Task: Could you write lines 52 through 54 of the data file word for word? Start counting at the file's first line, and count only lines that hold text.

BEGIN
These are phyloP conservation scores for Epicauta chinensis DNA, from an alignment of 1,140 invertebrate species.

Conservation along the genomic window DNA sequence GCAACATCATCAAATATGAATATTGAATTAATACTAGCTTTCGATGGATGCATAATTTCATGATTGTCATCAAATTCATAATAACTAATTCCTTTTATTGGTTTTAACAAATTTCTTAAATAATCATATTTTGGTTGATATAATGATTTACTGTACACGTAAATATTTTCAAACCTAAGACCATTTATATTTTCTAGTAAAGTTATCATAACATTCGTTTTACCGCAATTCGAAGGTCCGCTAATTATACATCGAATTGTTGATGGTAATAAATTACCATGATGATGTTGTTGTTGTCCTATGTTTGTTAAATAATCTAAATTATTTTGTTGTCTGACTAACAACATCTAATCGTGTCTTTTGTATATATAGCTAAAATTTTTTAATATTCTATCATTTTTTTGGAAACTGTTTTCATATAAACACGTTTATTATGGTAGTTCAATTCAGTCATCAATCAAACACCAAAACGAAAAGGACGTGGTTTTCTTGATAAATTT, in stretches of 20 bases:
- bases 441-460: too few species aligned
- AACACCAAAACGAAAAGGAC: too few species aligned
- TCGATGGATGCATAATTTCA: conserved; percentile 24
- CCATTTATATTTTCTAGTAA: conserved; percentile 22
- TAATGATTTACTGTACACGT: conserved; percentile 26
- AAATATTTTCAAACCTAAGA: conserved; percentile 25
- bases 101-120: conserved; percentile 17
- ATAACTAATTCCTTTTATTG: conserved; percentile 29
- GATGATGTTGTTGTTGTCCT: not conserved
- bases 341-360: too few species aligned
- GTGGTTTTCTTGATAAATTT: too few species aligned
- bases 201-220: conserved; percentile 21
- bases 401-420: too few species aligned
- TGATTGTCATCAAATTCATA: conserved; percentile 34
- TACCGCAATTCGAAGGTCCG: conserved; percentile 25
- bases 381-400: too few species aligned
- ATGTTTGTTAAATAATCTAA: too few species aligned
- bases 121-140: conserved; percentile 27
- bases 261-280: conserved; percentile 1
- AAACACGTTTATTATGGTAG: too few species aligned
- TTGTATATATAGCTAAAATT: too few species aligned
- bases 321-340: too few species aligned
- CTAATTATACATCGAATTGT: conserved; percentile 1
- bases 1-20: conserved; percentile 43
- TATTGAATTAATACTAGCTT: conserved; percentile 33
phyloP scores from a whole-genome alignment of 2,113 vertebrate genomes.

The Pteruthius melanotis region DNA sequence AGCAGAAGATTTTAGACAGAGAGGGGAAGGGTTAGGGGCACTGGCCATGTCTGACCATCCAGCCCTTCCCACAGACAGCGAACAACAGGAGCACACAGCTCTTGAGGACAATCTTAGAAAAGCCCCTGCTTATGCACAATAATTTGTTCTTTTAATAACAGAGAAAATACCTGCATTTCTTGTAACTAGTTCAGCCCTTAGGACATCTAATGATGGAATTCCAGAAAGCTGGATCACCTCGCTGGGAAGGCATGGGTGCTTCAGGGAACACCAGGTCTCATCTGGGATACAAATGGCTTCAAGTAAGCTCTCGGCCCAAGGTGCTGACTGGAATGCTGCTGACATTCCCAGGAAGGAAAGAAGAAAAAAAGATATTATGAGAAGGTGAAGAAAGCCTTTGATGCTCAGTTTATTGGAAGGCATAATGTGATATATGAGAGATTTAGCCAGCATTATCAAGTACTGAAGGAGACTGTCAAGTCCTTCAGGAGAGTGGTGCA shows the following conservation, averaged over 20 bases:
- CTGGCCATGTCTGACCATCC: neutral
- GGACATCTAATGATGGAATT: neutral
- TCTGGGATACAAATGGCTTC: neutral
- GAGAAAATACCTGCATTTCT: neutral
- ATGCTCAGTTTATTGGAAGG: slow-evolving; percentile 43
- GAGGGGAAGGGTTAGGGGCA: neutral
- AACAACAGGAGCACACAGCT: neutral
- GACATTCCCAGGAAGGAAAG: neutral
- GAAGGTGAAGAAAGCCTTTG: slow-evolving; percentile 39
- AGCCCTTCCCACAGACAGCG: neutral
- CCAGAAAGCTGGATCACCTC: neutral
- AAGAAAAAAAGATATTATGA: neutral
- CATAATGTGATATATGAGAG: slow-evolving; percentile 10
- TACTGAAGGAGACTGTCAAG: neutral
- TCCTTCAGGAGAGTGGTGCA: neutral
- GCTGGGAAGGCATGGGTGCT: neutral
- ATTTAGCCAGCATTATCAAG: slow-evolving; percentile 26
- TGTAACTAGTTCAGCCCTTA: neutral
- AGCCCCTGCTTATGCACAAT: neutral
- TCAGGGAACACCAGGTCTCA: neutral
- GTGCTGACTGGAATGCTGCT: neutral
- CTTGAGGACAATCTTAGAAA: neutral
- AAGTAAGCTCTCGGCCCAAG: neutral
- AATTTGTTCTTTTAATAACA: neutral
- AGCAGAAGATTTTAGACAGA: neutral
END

- AAGTAAGCTCTCGGCCCAAG: neutral
- AATTTGTTCTTTTAATAACA: neutral
- AGCAGAAGATTTTAGACAGA: neutral